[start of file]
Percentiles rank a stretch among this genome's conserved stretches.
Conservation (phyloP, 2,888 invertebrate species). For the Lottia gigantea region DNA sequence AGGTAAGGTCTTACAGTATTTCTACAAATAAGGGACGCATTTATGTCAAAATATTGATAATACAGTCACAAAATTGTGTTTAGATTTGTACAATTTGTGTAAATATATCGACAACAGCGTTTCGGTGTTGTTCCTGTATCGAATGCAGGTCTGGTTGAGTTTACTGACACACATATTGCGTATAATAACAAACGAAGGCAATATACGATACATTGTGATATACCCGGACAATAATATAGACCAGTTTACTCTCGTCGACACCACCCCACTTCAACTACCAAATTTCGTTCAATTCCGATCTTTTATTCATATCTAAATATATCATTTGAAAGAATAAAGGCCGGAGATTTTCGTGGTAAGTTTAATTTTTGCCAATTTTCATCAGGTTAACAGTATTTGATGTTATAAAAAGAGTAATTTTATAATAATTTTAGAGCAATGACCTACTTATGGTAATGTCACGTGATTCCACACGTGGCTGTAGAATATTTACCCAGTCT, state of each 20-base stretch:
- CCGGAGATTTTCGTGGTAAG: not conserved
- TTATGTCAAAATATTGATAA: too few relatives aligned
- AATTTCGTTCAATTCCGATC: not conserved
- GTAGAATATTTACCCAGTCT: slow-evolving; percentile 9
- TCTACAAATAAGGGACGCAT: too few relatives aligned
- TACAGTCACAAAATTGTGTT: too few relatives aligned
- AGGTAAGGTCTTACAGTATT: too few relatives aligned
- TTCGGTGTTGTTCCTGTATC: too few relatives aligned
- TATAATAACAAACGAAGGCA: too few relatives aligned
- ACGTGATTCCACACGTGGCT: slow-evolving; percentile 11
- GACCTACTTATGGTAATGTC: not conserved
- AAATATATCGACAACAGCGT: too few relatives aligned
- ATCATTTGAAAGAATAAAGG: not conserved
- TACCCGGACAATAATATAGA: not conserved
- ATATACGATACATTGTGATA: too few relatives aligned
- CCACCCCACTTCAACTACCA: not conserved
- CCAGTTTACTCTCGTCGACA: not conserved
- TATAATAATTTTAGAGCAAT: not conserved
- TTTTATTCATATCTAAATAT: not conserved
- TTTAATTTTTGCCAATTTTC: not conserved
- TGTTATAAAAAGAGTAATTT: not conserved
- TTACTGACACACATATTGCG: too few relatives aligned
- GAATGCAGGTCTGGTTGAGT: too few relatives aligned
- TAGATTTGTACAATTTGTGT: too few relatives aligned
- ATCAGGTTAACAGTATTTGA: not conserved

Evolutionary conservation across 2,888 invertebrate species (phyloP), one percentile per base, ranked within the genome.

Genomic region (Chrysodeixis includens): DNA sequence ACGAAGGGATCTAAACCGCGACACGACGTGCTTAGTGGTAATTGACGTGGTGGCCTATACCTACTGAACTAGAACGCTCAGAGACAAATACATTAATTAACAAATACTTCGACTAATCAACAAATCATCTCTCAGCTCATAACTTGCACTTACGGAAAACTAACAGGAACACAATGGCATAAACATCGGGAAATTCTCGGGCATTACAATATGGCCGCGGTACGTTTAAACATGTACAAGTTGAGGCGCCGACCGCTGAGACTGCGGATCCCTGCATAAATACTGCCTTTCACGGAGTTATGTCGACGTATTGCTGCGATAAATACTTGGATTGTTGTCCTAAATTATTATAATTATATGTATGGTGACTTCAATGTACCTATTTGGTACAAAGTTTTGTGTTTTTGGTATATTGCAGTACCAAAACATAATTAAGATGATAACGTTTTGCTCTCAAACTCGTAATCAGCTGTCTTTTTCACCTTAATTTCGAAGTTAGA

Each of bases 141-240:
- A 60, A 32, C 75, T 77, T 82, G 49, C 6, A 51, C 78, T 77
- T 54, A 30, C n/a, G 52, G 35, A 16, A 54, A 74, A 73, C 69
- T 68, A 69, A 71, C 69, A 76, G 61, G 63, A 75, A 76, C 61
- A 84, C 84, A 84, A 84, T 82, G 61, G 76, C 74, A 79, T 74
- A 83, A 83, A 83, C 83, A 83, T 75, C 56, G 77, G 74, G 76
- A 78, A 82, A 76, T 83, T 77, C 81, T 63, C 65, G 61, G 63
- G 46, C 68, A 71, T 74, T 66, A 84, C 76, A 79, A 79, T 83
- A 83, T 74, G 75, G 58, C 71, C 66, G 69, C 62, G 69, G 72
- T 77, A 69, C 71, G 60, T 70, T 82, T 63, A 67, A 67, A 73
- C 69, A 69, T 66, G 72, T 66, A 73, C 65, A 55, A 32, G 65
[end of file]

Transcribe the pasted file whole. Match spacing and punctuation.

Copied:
Percentiles rank a stretch among this genome's conserved stretches.
Conservation (phyloP, 2,888 invertebrate species). For the Lottia gigantea region DNA sequence AGGTAAGGTCTTACAGTATTTCTACAAATAAGGGACGCATTTATGTCAAAATATTGATAATACAGTCACAAAATTGTGTTTAGATTTGTACAATTTGTGTAAATATATCGACAACAGCGTTTCGGTGTTGTTCCTGTATCGAATGCAGGTCTGGTTGAGTTTACTGACACACATATTGCGTATAATAACAAACGAAGGCAATATACGATACATTGTGATATACCCGGACAATAATATAGACCAGTTTACTCTCGTCGACACCACCCCACTTCAACTACCAAATTTCGTTCAATTCCGATCTTTTATTCATATCTAAATATATCATTTGAAAGAATAAAGGCCGGAGATTTTCGTGGTAAGTTTAATTTTTGCCAATTTTCATCAGGTTAACAGTATTTGATGTTATAAAAAGAGTAATTTTATAATAATTTTAGAGCAATGACCTACTTATGGTAATGTCACGTGATTCCACACGTGGCTGTAGAATATTTACCCAGTCT, state of each 20-base stretch:
- CCGGAGATTTTCGTGGTAAG: not conserved
- TTATGTCAAAATATTGATAA: too few relatives aligned
- AATTTCGTTCAATTCCGATC: not conserved
- GTAGAATATTTACCCAGTCT: slow-evolving; percentile 9
- TCTACAAATAAGGGACGCAT: too few relatives aligned
- TACAGTCACAAAATTGTGTT: too few relatives aligned
- AGGTAAGGTCTTACAGTATT: too few relatives aligned
- TTCGGTGTTGTTCCTGTATC: too few relatives aligned
- TATAATAACAAACGAAGGCA: too few relatives aligned
- ACGTGATTCCACACGTGGCT: slow-evolving; percentile 11
- GACCTACTTATGGTAATGTC: not conserved
- AAATATATCGACAACAGCGT: too few relatives aligned
- ATCATTTGAAAGAATAAAGG: not conserved
- TACCCGGACAATAATATAGA: not conserved
- ATATACGATACATTGTGATA: too few relatives aligned
- CCACCCCACTTCAACTACCA: not conserved
- CCAGTTTACTCTCGTCGACA: not conserved
- TATAATAATTTTAGAGCAAT: not conserved
- TTTTATTCATATCTAAATAT: not conserved
- TTTAATTTTTGCCAATTTTC: not conserved
- TGTTATAAAAAGAGTAATTT: not conserved
- TTACTGACACACATATTGCG: too few relatives aligned
- GAATGCAGGTCTGGTTGAGT: too few relatives aligned
- TAGATTTGTACAATTTGTGT: too few relatives aligned
- ATCAGGTTAACAGTATTTGA: not conserved

Evolutionary conservation across 2,888 invertebrate species (phyloP), one percentile per base, ranked within the genome.

Genomic region (Chrysodeixis includens): DNA sequence ACGAAGGGATCTAAACCGCGACACGACGTGCTTAGTGGTAATTGACGTGGTGGCCTATACCTACTGAACTAGAACGCTCAGAGACAAATACATTAATTAACAAATACTTCGACTAATCAACAAATCATCTCTCAGCTCATAACTTGCACTTACGGAAAACTAACAGGAACACAATGGCATAAACATCGGGAAATTCTCGGGCATTACAATATGGCCGCGGTACGTTTAAACATGTACAAGTTGAGGCGCCGACCGCTGAGACTGCGGATCCCTGCATAAATACTGCCTTTCACGGAGTTATGTCGACGTATTGCTGCGATAAATACTTGGATTGTTGTCCTAAATTATTATAATTATATGTATGGTGACTTCAATGTACCTATTTGGTACAAAGTTTTGTGTTTTTGGTATATTGCAGTACCAAAACATAATTAAGATGATAACGTTTTGCTCTCAAACTCGTAATCAGCTGTCTTTTTCACCTTAATTTCGAAGTTAGA

Each of bases 141-240:
- A 60, A 32, C 75, T 77, T 82, G 49, C 6, A 51, C 78, T 77
- T 54, A 30, C n/a, G 52, G 35, A 16, A 54, A 74, A 73, C 69
- T 68, A 69, A 71, C 69, A 76, G 61, G 63, A 75, A 76, C 61
- A 84, C 84, A 84, A 84, T 82, G 61, G 76, C 74, A 79, T 74
- A 83, A 83, A 83, C 83, A 83, T 75, C 56, G 77, G 74, G 76
- A 78, A 82, A 76, T 83, T 77, C 81, T 63, C 65, G 61, G 63
- G 46, C 68, A 71, T 74, T 66, A 84, C 76, A 79, A 79, T 83
- A 83, T 74, G 75, G 58, C 71, C 66, G 69, C 62, G 69, G 72
- T 77, A 69, C 71, G 60, T 70, T 82, T 63, A 67, A 67, A 73
- C 69, A 69, T 66, G 72, T 66, A 73, C 65, A 55, A 32, G 65